While the third preseason game is viewed as the dress rehearsal for the regular season, the preseason finale fails to register a pulse in terms of excitement for most observers.
But don’t tell the Ravens it holds no significance, even if most starters aren’t expected to play against the St. Louis Rams on Thursday night. Of the 75 players remaining on the preseason roster, upwards of 20 players are legitimately fighting for roughly 10 spots on the 53-man roster.
For those individuals, an otherwise innocuous preseason game becomes the most significant contest of their lives.
“This is really an important game to the majority of the team, not the minority of the team, because this is a chance for everybody to really get extended time playing — playing very competitively,” defensive coordinator Dean Pees said. “It’s going to be on film for everybody to see, and it’s down to crunch time where everybody is making their team and making their final cuts and their final roster decisions.”
The Ravens haven’t revealed their plans for the first units on Thursday, but history suggests most starters will be standing on the sideline the entire night. Quarterback Joe Flacco hasn’t played in a preseason finale since his rookie season in 2008, and coach John Harbaugh has only played a few starters here and there in the fourth preseason game over the last few years.
Their absence leaves 60 minutes for rookies and fringe players to show the coaching staff why they should be part of the 2012 Ravens.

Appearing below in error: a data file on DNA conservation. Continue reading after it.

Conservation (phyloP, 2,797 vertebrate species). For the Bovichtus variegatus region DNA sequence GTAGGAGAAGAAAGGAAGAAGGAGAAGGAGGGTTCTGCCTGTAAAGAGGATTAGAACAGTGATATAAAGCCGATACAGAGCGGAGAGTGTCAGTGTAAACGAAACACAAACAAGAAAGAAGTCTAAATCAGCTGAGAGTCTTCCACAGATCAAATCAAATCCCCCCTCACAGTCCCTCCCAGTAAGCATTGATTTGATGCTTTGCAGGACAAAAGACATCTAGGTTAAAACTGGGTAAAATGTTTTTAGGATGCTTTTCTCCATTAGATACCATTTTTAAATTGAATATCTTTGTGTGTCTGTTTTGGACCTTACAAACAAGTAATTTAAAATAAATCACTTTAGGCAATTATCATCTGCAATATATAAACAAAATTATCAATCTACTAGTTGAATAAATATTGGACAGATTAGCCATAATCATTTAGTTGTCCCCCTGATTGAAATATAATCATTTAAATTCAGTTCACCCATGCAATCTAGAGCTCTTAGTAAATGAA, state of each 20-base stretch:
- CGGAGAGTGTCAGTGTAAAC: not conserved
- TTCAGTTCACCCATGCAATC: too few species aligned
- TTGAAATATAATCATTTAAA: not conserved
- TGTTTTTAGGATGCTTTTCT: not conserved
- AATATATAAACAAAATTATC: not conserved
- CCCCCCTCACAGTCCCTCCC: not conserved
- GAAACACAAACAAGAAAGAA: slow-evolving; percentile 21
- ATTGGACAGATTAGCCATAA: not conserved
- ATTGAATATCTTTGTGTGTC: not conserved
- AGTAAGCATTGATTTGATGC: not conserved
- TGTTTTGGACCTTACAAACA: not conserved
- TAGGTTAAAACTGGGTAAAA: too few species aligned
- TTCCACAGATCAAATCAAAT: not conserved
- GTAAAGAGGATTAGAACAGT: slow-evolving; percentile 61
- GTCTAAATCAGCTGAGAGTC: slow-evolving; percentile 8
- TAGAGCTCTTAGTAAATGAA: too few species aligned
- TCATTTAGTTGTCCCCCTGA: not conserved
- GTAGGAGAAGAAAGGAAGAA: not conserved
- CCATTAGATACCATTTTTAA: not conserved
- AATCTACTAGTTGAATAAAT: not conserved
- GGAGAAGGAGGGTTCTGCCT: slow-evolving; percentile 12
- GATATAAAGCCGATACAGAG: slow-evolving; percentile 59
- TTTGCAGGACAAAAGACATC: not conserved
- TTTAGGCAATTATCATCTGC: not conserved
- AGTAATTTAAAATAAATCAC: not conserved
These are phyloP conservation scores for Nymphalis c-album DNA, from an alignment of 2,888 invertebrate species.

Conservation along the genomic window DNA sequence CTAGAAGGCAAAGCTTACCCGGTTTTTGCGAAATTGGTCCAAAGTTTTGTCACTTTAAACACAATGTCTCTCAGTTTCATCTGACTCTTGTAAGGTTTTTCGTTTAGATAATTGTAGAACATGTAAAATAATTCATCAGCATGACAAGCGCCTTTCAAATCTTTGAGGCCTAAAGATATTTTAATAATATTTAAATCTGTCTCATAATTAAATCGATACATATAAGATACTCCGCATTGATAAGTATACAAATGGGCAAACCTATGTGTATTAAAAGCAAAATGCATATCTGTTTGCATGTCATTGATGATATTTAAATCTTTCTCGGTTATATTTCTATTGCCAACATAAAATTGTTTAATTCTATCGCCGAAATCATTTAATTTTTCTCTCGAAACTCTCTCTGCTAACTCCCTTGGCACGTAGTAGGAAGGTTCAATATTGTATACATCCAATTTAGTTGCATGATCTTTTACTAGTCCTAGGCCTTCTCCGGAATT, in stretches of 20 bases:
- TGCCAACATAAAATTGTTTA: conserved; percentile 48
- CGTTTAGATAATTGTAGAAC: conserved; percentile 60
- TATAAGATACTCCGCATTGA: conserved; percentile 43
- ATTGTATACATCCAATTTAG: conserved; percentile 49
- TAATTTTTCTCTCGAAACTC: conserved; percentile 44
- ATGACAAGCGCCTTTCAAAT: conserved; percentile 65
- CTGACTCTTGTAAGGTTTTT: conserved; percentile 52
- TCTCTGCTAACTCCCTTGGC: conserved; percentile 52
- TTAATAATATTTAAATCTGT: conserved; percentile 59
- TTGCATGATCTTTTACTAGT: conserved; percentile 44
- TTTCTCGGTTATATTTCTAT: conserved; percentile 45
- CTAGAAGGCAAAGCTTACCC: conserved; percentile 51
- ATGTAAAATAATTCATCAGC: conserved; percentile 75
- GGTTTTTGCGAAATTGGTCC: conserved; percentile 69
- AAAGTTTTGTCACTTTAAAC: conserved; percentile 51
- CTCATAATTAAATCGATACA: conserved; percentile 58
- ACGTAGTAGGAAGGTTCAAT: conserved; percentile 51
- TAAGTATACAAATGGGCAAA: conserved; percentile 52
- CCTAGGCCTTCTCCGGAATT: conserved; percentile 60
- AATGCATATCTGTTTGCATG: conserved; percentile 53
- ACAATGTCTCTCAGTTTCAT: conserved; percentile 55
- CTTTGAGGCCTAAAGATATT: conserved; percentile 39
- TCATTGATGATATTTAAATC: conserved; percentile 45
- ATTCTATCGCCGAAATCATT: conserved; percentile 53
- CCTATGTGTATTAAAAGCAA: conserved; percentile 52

Entering the preseason as unknowns, rookie free agents such as wide receiver Deonte Thompson, running back Bobby Rainey, and safety Omar Brown have earned consideration for roster spots with strong performances this month. Bubble players will have one more opportunity to leave an impression, which could help them land with the Ravens or one of the other 31 NFL teams when final cuts are made by 9 p.m. on Friday night.
Many debate the number of players teams will keep at each position, but the Ravens don’t construct their roster with the idea of having a set number of receivers, offensive linemen, or cornerbacks. Instead, they are examining how individuals can help them in as many ways as possible.
“Numbers? I’ve never gotten caught up in the numbers game,” offensive coordinator Cam Cameron said. “We believe you just keep your best 53. You [also] have to see how you are going to carve out your [eight-man] practice squad.”
A critical factor in awarding the final spots on the roster is identifying players with a unique ability to play special teams. While Thompson and Rainey have stood out at their respective positions, their ability to contribute in the return game and other special teams units has transformed them from strictly bubble players to ones all but assured to earn spots on Friday.
Players with similar abilities at their regular positions who fail to distinguish themselves on special teams often find themselves on the outside looking in if they don’t earn a starting job.
“I think it’s always the case in any team where you get to the point where you are picking your final 53 and you’re not necessarily picking your starters,” special teams coordinator Jerry Rosburg said. “Special teams must always factor in that, because you want to be strong up and down your lineup.”